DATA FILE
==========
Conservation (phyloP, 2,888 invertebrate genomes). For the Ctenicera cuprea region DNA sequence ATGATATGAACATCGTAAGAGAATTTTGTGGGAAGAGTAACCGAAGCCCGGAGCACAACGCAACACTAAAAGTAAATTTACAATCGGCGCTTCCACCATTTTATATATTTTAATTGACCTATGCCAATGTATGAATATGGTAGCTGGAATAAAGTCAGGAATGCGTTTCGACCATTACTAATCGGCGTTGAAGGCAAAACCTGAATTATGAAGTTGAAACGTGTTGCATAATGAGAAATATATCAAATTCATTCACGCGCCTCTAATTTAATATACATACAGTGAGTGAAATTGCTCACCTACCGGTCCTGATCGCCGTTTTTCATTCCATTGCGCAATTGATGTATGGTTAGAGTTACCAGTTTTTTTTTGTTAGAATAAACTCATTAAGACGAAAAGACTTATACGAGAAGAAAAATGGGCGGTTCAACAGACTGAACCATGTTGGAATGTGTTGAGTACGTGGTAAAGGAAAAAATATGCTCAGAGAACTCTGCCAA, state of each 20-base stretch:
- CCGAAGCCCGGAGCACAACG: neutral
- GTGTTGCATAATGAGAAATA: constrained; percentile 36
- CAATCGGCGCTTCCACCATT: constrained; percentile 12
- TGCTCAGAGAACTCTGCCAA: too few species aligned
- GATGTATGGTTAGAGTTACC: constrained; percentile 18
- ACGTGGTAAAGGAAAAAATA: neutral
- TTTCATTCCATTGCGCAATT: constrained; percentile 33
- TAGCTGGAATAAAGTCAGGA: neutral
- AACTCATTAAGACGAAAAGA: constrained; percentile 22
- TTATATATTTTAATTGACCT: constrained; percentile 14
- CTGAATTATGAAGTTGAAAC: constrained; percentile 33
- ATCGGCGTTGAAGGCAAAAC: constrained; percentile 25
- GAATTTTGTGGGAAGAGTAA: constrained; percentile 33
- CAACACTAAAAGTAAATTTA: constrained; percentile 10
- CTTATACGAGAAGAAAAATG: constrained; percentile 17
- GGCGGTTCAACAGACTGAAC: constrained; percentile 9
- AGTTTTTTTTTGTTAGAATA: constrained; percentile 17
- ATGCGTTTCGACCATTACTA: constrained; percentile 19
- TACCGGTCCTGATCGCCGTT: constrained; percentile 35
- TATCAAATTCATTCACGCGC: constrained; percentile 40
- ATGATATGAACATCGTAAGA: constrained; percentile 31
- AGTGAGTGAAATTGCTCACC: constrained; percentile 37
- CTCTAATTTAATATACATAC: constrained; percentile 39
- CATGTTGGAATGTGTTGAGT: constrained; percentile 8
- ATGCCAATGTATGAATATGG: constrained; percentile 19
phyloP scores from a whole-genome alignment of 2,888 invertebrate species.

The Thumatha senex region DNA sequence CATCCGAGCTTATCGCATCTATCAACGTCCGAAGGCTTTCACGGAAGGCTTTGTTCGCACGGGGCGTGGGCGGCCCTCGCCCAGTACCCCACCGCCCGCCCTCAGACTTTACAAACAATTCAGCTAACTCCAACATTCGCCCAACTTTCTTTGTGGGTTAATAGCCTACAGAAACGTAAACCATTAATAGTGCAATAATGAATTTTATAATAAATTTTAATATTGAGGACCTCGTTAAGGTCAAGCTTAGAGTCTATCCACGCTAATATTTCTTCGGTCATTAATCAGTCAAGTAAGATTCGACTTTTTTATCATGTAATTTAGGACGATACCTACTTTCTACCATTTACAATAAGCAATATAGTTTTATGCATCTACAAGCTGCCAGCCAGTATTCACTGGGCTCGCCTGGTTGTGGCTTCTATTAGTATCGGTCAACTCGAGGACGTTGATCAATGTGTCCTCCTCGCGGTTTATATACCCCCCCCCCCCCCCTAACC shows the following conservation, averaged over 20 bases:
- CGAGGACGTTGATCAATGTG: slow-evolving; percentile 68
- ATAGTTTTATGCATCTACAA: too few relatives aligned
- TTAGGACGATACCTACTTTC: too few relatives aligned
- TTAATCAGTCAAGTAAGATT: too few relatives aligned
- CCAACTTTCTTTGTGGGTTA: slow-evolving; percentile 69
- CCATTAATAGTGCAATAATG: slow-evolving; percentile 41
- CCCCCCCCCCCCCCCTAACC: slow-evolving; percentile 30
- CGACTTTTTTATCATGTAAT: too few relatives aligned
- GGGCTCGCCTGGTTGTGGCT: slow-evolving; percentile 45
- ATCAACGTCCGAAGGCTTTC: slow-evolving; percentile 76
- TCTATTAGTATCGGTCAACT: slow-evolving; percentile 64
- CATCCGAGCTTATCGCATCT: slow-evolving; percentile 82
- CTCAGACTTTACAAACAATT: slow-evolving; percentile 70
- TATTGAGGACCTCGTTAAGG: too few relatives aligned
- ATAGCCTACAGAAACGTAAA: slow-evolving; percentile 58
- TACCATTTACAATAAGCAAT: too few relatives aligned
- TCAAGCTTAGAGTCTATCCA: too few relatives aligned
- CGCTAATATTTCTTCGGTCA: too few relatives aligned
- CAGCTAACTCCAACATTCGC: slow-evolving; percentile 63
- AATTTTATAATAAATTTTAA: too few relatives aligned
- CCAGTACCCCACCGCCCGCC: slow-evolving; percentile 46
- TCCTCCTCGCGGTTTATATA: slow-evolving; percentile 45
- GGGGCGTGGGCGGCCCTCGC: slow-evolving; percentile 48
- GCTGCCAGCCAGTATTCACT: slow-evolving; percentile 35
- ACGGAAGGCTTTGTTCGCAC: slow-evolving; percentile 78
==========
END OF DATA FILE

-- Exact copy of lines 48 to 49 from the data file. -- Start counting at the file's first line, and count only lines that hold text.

- AATTTTATAATAAATTTTAA: too few relatives aligned
- CCAGTACCCCACCGCCCGCC: slow-evolving; percentile 46